The above criticism is of course far too glib, and there are at least a dozen other interesting ideas in Long's annotated Constitution that deserve full comment. The most interesting is something that followed this language (which Long says he borrowed from the pre-2006 Libertarian Party Platform):
What gets really interesting is a few sentences later:
The claim of a victim (or class of victims) to restitution shall be a marketable claim, which may be acquired through gift or sale (or, in the case of deceased victims, through bequest or homesteading). Judicial systems relying on user fees have been criticized for giving no protection to the poor. Likewise, judicial systems emphasizing restitution and victim-directed prosecution have been criticized for providing no incentives for defending the claims of victims who die without close friends or relatives. The provisions in this passage are meant to overcome these difficulties. The marketing of claims to restitution worked fairly well in medieval Iceland. (See my "The Decline and Fall of Private Law in Iceland," in Formulations,Vol. I, No. 3 (Spring 1994).)
I'd several times heard anarcholibertarians advocate a purely retributive theory of justice, and I didn't understand how they couldn't recognize its failure to defend hobos and orphans from casual murder. This "homesteading" idea is a clever attempt to solve that problem, using hearse-chasers instead of ambulance-chasers to make the justice market work. However, aside from the coordination problem among competing homesteaders, and their incentives to settle cases for far too little in order to maximize profit margin, I don't see how justice would be served in the case of criminals with shallow pockets.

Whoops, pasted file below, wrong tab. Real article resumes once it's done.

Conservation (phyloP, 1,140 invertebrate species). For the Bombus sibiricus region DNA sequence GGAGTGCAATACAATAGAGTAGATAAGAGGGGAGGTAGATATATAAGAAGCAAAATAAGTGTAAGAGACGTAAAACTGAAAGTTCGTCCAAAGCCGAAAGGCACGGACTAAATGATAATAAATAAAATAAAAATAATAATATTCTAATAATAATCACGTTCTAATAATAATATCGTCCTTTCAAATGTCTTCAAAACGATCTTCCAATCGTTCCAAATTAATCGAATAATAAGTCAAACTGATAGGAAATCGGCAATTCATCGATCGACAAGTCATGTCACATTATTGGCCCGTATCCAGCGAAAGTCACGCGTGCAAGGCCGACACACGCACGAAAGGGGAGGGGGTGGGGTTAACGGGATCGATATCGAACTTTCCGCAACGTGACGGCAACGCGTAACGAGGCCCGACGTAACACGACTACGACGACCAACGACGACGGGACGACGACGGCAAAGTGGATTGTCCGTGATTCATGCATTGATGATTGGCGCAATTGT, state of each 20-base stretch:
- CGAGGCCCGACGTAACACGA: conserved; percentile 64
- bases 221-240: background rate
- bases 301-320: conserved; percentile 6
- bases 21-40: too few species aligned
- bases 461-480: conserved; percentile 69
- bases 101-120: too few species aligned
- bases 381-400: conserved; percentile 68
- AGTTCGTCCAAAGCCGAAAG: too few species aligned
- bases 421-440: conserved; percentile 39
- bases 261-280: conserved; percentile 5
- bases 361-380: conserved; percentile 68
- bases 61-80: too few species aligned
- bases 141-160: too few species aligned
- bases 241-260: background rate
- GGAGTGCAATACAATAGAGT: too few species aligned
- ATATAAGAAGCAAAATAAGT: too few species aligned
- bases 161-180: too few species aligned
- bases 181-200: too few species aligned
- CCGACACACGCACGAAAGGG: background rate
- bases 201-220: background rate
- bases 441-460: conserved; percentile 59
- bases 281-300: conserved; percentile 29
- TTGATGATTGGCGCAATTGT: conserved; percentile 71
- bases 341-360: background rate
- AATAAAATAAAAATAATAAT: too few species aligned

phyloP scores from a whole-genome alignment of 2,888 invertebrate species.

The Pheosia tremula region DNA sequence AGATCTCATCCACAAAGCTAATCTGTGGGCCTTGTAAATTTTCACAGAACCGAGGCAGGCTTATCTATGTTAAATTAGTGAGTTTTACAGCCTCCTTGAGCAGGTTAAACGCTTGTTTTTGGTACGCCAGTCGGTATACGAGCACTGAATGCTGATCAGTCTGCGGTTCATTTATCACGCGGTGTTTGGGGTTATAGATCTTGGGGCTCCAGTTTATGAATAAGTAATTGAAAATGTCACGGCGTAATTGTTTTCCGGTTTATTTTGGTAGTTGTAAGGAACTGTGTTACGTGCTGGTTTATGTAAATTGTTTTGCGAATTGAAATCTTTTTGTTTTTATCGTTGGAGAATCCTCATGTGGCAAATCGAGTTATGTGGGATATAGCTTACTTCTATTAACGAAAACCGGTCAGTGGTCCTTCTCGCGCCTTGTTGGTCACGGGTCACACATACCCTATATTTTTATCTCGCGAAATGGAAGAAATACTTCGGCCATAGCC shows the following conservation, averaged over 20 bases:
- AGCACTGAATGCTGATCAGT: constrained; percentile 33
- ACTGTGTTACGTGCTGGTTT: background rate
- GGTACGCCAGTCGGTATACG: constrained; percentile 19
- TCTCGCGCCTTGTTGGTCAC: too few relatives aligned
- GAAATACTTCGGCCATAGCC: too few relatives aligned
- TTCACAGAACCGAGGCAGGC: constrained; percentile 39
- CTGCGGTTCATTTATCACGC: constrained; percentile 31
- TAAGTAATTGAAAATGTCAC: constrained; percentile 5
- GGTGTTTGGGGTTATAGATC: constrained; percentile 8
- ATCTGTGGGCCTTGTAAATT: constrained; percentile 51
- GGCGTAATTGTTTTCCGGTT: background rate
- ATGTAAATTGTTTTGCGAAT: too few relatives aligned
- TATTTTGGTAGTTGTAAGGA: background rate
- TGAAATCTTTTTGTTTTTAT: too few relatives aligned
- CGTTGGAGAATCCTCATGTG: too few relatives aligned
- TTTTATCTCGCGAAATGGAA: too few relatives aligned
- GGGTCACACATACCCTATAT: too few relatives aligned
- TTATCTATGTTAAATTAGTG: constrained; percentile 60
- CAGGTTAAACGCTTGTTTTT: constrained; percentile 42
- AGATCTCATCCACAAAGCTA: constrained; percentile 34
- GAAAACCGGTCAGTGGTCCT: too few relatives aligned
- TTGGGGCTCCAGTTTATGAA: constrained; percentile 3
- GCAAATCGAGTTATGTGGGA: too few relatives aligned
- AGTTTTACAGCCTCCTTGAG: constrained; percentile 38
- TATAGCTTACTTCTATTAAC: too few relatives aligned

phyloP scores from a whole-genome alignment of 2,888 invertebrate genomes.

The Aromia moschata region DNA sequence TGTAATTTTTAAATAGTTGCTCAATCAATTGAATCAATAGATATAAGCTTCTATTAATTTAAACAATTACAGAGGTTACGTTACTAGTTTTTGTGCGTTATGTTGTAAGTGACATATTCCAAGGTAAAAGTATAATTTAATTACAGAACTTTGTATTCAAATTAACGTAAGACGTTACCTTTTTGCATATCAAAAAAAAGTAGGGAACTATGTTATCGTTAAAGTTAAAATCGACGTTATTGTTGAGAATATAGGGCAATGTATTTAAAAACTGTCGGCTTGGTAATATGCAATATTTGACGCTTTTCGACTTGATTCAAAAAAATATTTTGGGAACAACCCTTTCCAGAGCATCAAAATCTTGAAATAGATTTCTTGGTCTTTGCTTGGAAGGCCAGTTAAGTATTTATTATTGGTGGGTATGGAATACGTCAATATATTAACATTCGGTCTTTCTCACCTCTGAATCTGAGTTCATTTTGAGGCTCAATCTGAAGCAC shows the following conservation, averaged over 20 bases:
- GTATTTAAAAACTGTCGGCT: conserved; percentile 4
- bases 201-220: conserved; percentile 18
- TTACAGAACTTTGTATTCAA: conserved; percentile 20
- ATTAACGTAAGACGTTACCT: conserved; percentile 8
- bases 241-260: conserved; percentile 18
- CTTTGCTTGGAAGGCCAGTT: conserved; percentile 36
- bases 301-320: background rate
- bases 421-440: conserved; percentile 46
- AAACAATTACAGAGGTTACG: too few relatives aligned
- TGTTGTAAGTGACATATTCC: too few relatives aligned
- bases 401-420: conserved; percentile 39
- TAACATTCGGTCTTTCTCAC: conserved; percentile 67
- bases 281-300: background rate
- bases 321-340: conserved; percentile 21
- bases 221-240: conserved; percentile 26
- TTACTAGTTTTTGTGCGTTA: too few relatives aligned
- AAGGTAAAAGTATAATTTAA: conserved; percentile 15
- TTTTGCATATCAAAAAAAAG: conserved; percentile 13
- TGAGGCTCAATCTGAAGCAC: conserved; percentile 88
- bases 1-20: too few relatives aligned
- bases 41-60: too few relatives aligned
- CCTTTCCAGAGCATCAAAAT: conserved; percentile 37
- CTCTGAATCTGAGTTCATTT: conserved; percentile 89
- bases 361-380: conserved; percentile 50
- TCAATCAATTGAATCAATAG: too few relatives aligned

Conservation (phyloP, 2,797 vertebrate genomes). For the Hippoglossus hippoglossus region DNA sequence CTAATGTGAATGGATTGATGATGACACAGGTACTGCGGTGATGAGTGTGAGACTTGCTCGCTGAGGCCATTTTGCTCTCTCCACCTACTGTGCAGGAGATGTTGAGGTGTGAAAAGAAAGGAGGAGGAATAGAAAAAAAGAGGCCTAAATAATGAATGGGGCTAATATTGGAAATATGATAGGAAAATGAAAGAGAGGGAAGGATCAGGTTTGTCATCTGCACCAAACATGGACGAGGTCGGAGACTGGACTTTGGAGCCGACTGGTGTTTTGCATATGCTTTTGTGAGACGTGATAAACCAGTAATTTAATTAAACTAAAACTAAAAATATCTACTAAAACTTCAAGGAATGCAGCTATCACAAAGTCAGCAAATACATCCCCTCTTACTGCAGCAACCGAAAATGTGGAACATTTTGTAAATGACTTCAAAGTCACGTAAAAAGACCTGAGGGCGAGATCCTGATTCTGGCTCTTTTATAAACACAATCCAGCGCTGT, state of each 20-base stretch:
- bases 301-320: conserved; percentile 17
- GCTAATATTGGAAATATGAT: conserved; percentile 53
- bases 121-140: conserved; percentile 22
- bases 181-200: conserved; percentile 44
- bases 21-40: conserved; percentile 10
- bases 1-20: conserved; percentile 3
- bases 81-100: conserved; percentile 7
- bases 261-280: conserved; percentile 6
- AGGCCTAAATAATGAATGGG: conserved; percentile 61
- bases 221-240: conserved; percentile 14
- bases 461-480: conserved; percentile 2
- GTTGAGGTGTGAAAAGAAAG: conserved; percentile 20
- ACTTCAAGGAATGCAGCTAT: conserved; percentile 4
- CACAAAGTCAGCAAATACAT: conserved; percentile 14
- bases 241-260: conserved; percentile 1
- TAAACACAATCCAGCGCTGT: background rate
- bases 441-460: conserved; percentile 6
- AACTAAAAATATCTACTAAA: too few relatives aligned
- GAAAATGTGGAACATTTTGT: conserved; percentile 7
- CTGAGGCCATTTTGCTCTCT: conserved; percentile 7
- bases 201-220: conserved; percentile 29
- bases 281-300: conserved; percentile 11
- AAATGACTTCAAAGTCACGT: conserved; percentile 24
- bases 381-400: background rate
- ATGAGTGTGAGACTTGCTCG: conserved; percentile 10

Note Jonathan Bond's 2005 paper (The Price of Private Law: A Critical Analysis of Murray Rothbard’s Model for Common Law Juridical Systems in the Free Society), whose abstract follows.
This paper seeks to understand and critique the model of privately administered justice outlined and defended by Murray Rothbard (and subsequently adopted and extended by others following Rothbard). By sketching briefly the system Rothbard suggests and exploring the historiographical and praxeological defenses he offers in support of his system, the paper aims to illustrate several shortcomings inherent in both Rothbard’s system and his particular defenses. Moreover, after critically reviewing the historical examples Rothbard cites in defense of a fully market-based legal order, and after subsequently examining his model for private law in detail, it is argued that there is an important connection between the logical and historiographical errors which lie in Rothbard’s argument. Regarding Rothbard’s historical case, the central assertion is that Rothbard misreads or misinterprets the evidence upon which he relies, which in turn leads him to perceive the existence of stable private law orders in times and places where, the evidence shows, none existed. Concerning Rothbard’s positive model, it is argued that Rothbard has not, as he implicitly claimed, found a solution to the long-disputed dilemma regarding the adaptive character of common law; instead, it is maintained that Rothbard’s system does not convincingly prove how his model would preserve the liberty of producers and consumers of justice while ensuring that the libertarian axiom remains the primary canon of law in the private order. Finally, it is argued that Rothbard’s prima facie case for the superiority of private law does not hold, insofar as his system does not effectively prevent or even reduce the calamities all legal orders are designed to minimize, several of which are considered in detail.